We meet again: Teamwork, challenging questions, policy impacts
Reflections on the MIGNEX Consortium Meeting 2023.
The fifth MIGNEX Consortium Meeting took place in Brussels from 2-3 November. It gathered 21 members and three End User Board members.
We reflected on how far we’ve come since initial project planning and preparation in 2018, carrying out data collection during the Covid-19 pandemic, to the current stage of analysis and dissemination - with the aim of creating new knowledge on migration, development, and policy.
State of the project
Since its inception in 2018, the MIGNEX project has undergone many transformations, particularly in the face of the many challenges of the global Covid-19 pandemic.
Ahead of project completion in 2024, we are currently focusing on the production of knowledge and impact. We have published 3 Policy Briefs, 26 Case Study Briefs, 23 Background Papers and 13 Handbook Chapters.
In 2024, our flagship reports will share key insights on: the causes of migration, the development impacts of migration; and the extent of coherence in migration-relevant European policies. Our policy insights will be shared in a series of Policy Briefs on these topics. To stay up to date with our research: sign up to our newsletter and regularly visit our publication page.
Reaping the rewards of our hard work – new and emerging insights
We also delved into the nitty gritty of research outputs and emerging findings. We shared findings, challenged research questions and considered ways forward on a wide range of topics. including: how people talk about migration, the multi-level drivers of migration processes, the direct and indirect effects of migration on development, as well as the social and economic change that migration brings..
For instance, researchers shared evidence from 104 focus groups to address the core question of What counts as migration? We learned that short-distance and regional migration are the forms of mobility most commonly discussed, and the desire to lead a normal or decent life stands out as a major motivation for migration. Read more about this in The determination of migration through focus group data and our upcoming Policy Brief (due November 23), which will offer implications for migration and development policy.
We also discussed findings coming from the survey data covering over 13,000 young adults, thorough descriptive evidence on the drivers of migration aspirations, encouragement of other people’s migration and migration preparations while reframing and proposing a definition for the so-called ‘root causes’ of migration. What do we find? Limited livelihood opportunities, perceptions of poor governance, and high levels of corruption are the root causes that most clearly affect migration aspirations, but these are not the only factors that matter. Drivers of migration are highly context specific where the same factors that increase migration aspirations in some areas can lower them in others. More on this here: The multi-level determination of migration processes.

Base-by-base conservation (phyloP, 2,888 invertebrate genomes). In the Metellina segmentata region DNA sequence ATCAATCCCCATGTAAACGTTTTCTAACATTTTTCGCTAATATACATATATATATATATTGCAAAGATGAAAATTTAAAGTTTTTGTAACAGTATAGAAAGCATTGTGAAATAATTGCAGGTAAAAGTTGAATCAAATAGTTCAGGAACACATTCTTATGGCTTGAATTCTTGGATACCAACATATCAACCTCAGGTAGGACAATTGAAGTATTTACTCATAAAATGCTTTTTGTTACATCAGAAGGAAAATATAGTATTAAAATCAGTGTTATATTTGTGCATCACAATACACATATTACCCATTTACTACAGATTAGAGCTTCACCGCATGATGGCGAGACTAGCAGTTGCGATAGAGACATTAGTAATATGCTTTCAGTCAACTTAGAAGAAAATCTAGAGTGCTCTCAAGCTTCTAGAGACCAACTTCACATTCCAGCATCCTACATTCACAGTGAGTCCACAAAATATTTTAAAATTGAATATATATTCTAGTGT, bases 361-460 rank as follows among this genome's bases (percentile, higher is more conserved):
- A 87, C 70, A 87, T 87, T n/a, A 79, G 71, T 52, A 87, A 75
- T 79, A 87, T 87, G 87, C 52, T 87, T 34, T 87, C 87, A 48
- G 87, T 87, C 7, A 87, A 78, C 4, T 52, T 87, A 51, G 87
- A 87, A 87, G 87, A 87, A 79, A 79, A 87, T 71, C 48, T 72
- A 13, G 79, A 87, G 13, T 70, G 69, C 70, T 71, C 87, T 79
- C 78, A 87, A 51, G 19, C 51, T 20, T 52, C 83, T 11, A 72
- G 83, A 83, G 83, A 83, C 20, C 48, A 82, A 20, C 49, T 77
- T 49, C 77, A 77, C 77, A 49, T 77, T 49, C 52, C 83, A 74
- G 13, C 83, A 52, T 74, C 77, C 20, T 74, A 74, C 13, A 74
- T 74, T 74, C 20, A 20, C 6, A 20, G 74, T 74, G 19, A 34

‘Research is of limited use unless it reaches the right people’
The multiple research pieces we have produced capture different dimensions of the migration-development nexus and policy coherence, and they also employ different methodologies and data. As a result, the audiences we intend to reach with our research outputs are quite diverse. During the last day of the meeting, we reflected on how the impact of our research is largely measured by our ability to reach our end-users and to remain outward-looking.
As a researcher myself, the meeting made me reflect on how easily we can fall into solely focusing on the research process such as defining the methodology, identifying the relevant literature or interpreting findings, while losing sight of the bigger picture in terms of impact. As highlighted during the meeting ‘research is of limited use unless it reaches the right people’, in MIGNEX, we are all committed to ensuring that impact and outreach remains a priority in the next months and after the completion of the project.
Across the different stages of the project, a key impact outcome is how the project has changed us, the researchers. It has been an extremely rewarding experience to be part of such a large-scale project while gaining and providing a better understanding of migration processes and realities in 26 diverse contexts and having the unique opportunity to work and learn from an incredibly inspiring team of researchers.
Stay in touch!
Sign up for updates on all upcoming publications in our quarterly newsletter. You can also follow our activity at #MIGNEX.
We very much welcome questions, reflections, or feedback on any of our publications. If you’d like to speak with the team, please get in touch at email@example.com.